THE Football League serves to provide different standards of professional football and generally speaking the right players end up at the right level. In youth football there is a void.
In the middle ground between the elite professional academies and the youth leagues their is a gap where players considered not quite good enough for a career as a future professional and the big fishes in the small ponds of their Sunday age-groups find themselves. This is where Swindon Youth sit.
Set-up four years ago this is a club made and drawn from the young players of the local area but that plays almost all its games far further afield.
Under 15s team manager Aidy Wilkinson explained to the Adver how his team came about and what the club is aiming to do.
“We’re trying to build a club that’s a different idea to an academy, academies are all about making money and looking at players who are going to be professionals, some of them fall by the wayside and to be honest these lads would do but they won’t any longer,” said Wilkinson, gesturing to the group of teenage lads going through their paces at Supermarine Sports Ground behind him.
Swindon Youth play in the The Help Harry Help Others Midland Junior Premier League where they take on sides like Mansfield Town and Birmingham City, they train twice a week and play a development standard football.
Wilkinson got involved the club after his own son was released by Swindon Town and they wanted to find an outlet where he could still develop as footballer outside of the professional academy system.
Knowing the age group well he was able to come into the fold at Swindon Youth and put together an 18-man squad of players in a similar position, those who had been released by professional clubs or were playing in league representative sides.
Wilkinson’s team are currently second in the table as the season nears its conclusion and on May 17 head to Mansfield Town’s Field Mill to play Romulus in the major cup final of teams drawn from the top half of the division.
Despite their success Wilkinson is keen to stress that the club’s philosophy is not win at all costs.
“It’s not about winining, they’re totally free to play football, we don’t give them a hard time, don’t get me wrong if they muck around we have a word,the bottom line is that they’re encouraged to play the game and they’re not in an environment where there is any threat to them at all.
“The ethos is attractive football, pass and move, we have people come and watch us who are nothing to do with us and just like watching attractive football.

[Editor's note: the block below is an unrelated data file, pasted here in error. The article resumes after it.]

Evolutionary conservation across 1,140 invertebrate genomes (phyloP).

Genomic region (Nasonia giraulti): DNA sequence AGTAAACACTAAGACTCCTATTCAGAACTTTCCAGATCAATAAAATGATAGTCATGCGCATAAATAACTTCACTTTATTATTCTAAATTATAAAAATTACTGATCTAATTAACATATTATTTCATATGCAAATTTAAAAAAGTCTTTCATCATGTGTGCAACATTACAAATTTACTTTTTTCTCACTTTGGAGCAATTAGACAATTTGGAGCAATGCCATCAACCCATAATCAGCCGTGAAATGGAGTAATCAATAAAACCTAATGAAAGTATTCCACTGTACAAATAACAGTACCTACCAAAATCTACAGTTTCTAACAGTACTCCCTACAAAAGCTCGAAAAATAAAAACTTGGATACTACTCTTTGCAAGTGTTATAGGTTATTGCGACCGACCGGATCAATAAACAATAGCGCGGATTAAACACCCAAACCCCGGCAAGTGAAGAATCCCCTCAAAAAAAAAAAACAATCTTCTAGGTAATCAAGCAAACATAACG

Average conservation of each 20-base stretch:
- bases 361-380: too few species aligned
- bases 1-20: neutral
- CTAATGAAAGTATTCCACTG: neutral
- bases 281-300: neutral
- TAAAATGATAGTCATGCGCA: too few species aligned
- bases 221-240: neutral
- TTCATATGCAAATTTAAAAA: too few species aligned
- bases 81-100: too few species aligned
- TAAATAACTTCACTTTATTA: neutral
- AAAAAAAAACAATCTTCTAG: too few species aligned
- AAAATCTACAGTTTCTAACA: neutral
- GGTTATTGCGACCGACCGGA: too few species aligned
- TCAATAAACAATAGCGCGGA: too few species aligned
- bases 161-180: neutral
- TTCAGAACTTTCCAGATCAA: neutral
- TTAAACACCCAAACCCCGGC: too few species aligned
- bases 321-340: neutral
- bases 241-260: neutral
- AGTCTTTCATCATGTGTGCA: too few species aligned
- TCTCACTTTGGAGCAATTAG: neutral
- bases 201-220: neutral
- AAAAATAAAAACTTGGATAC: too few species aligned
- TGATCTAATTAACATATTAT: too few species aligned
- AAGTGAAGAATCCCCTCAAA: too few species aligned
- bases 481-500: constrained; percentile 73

“My intention is that we work with them so long that when they leave they will be good enough to play at semi-pro level, maybe more.”
It might seem odd for a team in Swindon to be playing as far afield as Mansfield on a weekly basis but Wilkinson explains there is good reason behind why they do not play closer to home.
“It’s basically that big a gap between academy and grassroots. We assessed the two leagues there’s a southern version of it and we looked at the sides, and played a couple of the sides in it and in fairness we’re a higher standard.
“Though the travelling wouldn’t have been so bad, I felt that I needed to put these boys up against really strong opposition to give them a test and we didn’t think we’d get the test we needed in the Southern League. We put them in the Midlands, which is arguably the strongest league we knew about.”
Wikinson and his team, Lee Spalding, the coach and Gary Donnelly, assistant manager, are all volunteers and the club runs not for profit. The players monthly fees and annual subs cover costs with help from their sponsors Gibbs Surfacing and they want to keep it going.
Wilkinson has one more year with his current crop and having seen the benefits the club can bring to young players is looking to take on another group at the end of next season.
That will be new a challenge for Wilkinson and the club as he admits he will not have the knowledge of that new age-group as he did with his current team. He is hoping that the club’s work will speak for itself and parents will want their kids to to try out the Swindon Youth option.
“This is what we want to see is if we can do it with another age group. I’ve enjoyed every minute of this.
“What we want to do is make sure, if lads coming out of Swindon at the end of the season – which they will be – Mum and Dad are saying you’re off to Bristol, Cheltenham Oxford, I’d say take a little breather and have a little look at what we’re doing and what we’re doing is exactly the same thing that Glenn Hoddle does in La Manga, he goes down and takes lads and brings them back into the sport.
“I’m convinced that two or three of those lads will come back through the system.”
“What I wouldn’t want to happen is if that at the end of next season that I’m suddenly looking that we haven’t done it. This is a golden year but who’s to say that there’s not more out there?”